Table 2

Core domains of knowledge for the improvement of health care

Content areaDefinitionExample learning objectives
Modified from Bataldenet al.11
Customer/beneficiary knowledgeIdentification of the person, persons, or groups of persons for whom health care is provided; an understanding of their needs and preferences and the relationship of health care to those needs and preferencesFor a particular health care service:
  • Identify those whom we seek to serve

  • Describe methods to identify their needs

Health care as process, systemThe interdependent people (patients, families, eligible populations, caregivers), procedures, activities, and technologies of health care giving that come together to meet the need(s) of individuals and communities
  • Describe care as a process

  • Analyze data on processes of care

Variation and measurementThe use of measurement to understand the variation across and within systems to improve the design and redesign of health care
  • Collect and analyze data on outcomes of care

  • Use data to identify changes that might decrease unwanted variation in the outcomes of care

Leading, following and making changes in health careThe methods and skills for making change in complex organizations, including the general and strategic management of people and the healthcare work they do. Such activities include a general understanding of healthcare financing, information technology, the roles that individuals of different professions play in daily health care giving, and the development of a supportive internal organizational climate for working, learning and caring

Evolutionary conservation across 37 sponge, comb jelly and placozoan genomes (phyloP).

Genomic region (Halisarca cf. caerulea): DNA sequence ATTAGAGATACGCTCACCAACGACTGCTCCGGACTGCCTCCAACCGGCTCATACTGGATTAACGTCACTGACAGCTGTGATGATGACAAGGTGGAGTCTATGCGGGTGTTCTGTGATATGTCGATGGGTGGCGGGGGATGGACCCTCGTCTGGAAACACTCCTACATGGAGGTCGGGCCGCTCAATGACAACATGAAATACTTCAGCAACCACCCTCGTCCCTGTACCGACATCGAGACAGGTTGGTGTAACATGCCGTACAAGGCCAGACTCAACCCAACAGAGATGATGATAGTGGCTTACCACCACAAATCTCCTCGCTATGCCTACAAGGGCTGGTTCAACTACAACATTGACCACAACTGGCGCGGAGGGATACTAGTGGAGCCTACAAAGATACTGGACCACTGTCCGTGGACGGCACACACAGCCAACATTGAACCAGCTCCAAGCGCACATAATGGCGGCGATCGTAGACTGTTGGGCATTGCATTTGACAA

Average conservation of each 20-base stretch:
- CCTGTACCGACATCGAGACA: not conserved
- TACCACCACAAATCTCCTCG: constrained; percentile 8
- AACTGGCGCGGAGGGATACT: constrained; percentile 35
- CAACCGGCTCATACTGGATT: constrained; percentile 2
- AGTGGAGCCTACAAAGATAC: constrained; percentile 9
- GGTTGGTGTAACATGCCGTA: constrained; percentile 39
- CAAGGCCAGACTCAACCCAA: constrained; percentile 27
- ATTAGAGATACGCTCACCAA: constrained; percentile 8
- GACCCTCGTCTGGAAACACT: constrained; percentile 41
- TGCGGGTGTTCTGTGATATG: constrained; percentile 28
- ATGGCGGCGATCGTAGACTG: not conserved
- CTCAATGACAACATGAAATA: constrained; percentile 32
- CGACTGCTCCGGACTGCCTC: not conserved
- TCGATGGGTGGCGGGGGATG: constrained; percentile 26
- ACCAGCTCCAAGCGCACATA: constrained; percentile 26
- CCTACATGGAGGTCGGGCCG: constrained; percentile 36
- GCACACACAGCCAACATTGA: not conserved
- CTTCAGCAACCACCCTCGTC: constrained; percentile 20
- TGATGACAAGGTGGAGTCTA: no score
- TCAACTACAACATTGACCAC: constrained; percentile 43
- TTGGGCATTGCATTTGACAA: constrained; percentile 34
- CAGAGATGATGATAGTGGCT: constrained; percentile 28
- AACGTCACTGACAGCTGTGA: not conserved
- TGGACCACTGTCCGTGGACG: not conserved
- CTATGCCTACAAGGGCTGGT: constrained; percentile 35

• Display skill in active listening

  • Describe core concepts for managing change

CollaborationThe knowledge, methods, and skills needed to work effectively in groups, to understand and value the perspectives and responsibilities of others, and the capacity to foster the same in others
  • Work effectively in interdisciplinary teams

  • Describe why an interdisciplinary approach is necessary for improvement in health care

Developing new locally useful knowledgeThe recognition of the need for new knowledge in personal daily health professional practice and the skill to develop new knowledge through empiric testing
  • Conduct serial experiments of improvement (also known as Plan-Do-Study-Act cycles)

  • Apply continuous improvement to personal learning and change

Social context and accountabilityAn understanding of the social contexts (local, regional, national, global) of health care and the way that expectations arising from them are made explicit. This specifically includes an understanding of the financial impact and costs of health care
  • Describe the linkage of quality and cost in health care

  • Apply continuous improvement within the current context of health care delivery

Professional subject matterThe health professional knowledge appropriate for a specific discipline and the ability to apply and connect it to all of the above
  • Identify and evaluate the literature defining best practice